French government turns down request to make mechanical doping illegal
Hopes that the fight against technological fraud would be strengthened due to criminalisation of hidden motors have been dashed, at least temporarily, by the French government.
Politician Marc Le Fur had proposed a motion to make so-called mechanical doping illegal, thus making those breaking the law liable to heavy penalties. He suggested a sanction of a year in prison plus a fine of €3,750 for those found in possession of such motors. Organised groups involved in the production, export or acquisition of such devices, would have faced up to seven years in prison plus a fine of €150,000.
Le Fur had argued that France should set an example in the fight against such fraud, which has been an area of concern for several years. France previously criminalised doping.
However another politician Jeanine Dubié said that it was too soon to adopt such a measure, given that UCI and national federation checks are already in place, and that the penalties were disproportionate.
She and French Secretary of State for Sports Thierry Braillard also said that a proposed law on the regulation and transparency of professional sport would put the federations in charge of carrying out checks and, if needed, to hand down sanctions.
Le Fur argued against this, according to Nextinpact.com. He said that relying on federations alone was insufficient.
“If the sanction must be a sporting one, it can only be a sporting one,” he stated. “If the phenomenon we are talking about develops, which no one wishes, it will be necessary to give the police forces and possibly the public prosecutor the opportunity to act, and allow judges to punish if necessary.”
However with the majority of politicians declining to back his motion, Le Fur was invited to withdraw it and to propose instead a compromise proposal. Under this, the government will submit a report on the criminalisation of technological fraud plus an increase in the power of the French anti-doping agency in this area before December 31 2017.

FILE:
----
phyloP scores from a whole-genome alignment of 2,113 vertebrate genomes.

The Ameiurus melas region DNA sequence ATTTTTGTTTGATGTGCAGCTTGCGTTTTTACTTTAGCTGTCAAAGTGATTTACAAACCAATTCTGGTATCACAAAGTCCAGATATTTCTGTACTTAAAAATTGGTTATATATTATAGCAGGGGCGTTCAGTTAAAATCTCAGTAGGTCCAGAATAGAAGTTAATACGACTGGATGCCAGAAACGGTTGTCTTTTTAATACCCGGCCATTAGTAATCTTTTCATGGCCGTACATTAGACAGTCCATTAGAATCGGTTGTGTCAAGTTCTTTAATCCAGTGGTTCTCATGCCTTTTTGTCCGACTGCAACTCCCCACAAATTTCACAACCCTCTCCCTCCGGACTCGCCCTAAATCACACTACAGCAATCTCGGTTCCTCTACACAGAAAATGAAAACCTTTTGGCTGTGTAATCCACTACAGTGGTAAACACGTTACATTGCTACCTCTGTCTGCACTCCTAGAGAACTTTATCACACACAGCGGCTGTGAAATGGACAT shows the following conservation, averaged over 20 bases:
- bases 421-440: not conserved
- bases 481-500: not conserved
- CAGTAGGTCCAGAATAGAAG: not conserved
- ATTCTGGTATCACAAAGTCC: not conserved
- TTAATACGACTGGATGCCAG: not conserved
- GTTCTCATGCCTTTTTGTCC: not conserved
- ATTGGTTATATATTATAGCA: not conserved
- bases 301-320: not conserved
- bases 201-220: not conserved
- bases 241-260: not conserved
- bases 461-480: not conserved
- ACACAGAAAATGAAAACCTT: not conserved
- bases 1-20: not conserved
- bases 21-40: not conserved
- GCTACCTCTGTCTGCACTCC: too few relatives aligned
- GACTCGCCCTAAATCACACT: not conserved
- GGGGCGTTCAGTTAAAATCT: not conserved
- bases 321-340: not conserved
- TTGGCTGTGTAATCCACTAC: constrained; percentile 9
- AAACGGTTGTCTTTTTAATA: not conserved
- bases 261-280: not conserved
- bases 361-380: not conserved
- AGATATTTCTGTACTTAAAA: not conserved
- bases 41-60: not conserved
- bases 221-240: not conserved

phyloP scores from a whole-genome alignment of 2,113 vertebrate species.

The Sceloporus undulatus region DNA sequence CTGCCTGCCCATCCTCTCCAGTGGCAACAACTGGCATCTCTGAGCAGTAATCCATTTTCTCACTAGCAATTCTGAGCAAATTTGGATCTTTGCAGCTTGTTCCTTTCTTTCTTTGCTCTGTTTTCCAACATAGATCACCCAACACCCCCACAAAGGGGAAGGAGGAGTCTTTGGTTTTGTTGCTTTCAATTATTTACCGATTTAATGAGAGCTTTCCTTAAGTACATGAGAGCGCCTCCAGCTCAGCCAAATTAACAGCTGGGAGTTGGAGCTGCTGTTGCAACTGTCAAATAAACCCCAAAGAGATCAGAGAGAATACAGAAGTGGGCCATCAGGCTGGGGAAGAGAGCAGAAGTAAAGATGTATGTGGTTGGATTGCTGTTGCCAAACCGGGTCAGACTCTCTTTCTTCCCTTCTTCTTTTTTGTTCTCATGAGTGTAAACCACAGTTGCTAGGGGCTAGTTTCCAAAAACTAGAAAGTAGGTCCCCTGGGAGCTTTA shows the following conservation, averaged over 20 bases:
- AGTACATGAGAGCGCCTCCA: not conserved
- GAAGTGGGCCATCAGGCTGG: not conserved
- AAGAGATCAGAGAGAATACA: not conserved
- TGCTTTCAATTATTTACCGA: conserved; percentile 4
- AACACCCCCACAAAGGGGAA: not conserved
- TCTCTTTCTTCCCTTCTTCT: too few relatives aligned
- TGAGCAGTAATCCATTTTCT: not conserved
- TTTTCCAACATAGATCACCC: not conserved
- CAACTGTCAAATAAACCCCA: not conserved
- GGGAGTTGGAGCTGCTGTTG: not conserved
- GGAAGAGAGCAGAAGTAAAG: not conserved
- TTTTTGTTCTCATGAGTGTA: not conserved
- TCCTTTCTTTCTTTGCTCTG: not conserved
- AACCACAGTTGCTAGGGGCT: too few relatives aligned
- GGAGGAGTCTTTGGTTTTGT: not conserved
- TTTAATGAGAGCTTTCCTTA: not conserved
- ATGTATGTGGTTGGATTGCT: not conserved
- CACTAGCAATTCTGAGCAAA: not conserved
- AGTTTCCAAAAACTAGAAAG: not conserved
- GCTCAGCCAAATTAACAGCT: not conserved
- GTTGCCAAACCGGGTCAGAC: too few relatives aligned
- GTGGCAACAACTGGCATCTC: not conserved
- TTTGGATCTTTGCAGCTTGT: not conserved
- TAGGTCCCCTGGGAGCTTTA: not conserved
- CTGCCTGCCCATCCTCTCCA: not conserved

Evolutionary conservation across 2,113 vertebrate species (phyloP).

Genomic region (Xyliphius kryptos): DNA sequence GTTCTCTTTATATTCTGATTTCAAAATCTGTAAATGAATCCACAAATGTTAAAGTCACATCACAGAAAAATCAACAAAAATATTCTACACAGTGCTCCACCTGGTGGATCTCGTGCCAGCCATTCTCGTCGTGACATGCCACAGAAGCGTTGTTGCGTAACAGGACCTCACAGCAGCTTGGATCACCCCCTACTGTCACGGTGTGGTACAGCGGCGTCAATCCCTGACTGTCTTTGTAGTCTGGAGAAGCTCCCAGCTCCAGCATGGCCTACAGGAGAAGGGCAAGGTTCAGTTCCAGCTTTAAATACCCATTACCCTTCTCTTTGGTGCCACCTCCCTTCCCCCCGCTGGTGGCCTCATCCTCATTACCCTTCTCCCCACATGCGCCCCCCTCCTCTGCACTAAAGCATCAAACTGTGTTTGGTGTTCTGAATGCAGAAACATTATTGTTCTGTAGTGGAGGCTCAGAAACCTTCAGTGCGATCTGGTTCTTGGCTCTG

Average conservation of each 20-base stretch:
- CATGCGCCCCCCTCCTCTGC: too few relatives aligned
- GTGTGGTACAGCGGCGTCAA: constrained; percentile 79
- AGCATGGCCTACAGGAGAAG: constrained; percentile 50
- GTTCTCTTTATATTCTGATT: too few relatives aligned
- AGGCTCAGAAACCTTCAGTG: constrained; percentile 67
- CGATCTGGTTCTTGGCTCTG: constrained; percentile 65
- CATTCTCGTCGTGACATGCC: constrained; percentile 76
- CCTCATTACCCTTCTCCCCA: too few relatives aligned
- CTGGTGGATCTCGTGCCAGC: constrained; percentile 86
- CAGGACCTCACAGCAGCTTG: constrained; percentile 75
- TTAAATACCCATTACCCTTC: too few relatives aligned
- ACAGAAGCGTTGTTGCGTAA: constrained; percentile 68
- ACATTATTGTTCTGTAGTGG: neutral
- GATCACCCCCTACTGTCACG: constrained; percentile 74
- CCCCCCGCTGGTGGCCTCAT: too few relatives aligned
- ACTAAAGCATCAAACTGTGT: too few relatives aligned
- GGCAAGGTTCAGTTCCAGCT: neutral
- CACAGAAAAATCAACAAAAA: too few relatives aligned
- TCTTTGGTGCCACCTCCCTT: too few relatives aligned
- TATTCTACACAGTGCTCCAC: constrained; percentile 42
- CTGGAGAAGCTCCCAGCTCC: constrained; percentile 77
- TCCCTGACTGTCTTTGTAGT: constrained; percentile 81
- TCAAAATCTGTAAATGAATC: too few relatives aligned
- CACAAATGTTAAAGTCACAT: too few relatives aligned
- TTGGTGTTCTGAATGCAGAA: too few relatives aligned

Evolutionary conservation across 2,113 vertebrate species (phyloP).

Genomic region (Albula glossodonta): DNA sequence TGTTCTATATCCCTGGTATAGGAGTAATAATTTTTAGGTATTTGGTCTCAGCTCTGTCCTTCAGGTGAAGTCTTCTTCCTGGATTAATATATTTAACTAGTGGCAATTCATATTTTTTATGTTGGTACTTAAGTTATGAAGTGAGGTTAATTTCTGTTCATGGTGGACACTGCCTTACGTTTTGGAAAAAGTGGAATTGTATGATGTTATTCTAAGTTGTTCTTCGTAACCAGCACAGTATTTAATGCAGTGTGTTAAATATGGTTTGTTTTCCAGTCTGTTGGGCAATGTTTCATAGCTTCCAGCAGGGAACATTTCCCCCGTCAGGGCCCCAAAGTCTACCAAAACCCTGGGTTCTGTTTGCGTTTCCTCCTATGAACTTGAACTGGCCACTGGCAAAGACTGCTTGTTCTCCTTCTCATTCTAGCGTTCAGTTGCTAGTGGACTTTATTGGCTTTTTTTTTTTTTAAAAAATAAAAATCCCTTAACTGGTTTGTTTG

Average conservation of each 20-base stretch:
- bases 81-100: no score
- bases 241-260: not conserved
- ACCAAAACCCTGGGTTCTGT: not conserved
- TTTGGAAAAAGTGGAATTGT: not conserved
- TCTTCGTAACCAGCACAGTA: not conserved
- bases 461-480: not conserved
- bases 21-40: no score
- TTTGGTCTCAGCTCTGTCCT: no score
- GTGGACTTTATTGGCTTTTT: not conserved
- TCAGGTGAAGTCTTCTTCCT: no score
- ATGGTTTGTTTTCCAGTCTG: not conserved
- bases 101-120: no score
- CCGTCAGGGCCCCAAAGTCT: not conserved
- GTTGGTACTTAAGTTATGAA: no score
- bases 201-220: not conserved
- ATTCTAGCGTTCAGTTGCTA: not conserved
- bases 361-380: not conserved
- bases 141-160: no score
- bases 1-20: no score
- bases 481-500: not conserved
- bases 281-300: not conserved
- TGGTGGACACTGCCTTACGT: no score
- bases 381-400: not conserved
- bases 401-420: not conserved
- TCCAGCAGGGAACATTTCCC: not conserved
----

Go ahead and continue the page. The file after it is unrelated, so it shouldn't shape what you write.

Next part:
The compromise proposal was approved, making it possible that such cheating could be criminalised in the future.
Triple Tour de France champion Greg LeMond and his wife Kathy have been amongst the most outspoken critics of technological fraud. LeMond has warned of the dangers for several years and previously demonstrated to CyclingTips how such motors work.
He was unavailable for comment at the time of writing but Kathy LeMond indicated her dismay that the National Assembly hadn’t taken the opportunity to strengthen the battle.
“This creates a barrier to preventing mechanical doping in cycling,” she told CyclingTips on Friday. “Without this authority the French police are unable to carry out searches and are forced to rely on the UCI and their detection methods.”
A senior French source told CyclingTips in 2016 that police requests to the UCI to weigh wheels – and thus detect rumoured electromagnetic motors concealed there – had been refused. He said that this was a source of frustration at the time.
In October Istvan Varjas, the inventor of hidden motors, also accused the UCI of frustrating French police at the 2016 Tour.
LeMond said that she couldn’t understand how one type of cheating could be banned but not another.
“Why wait to criminalize this if chemical doping is considered a crime?” she stated. “This is no less criminal. We all saw what happened to cycling when they didn’t aggressively police performance-enhancing drugs decades ago.”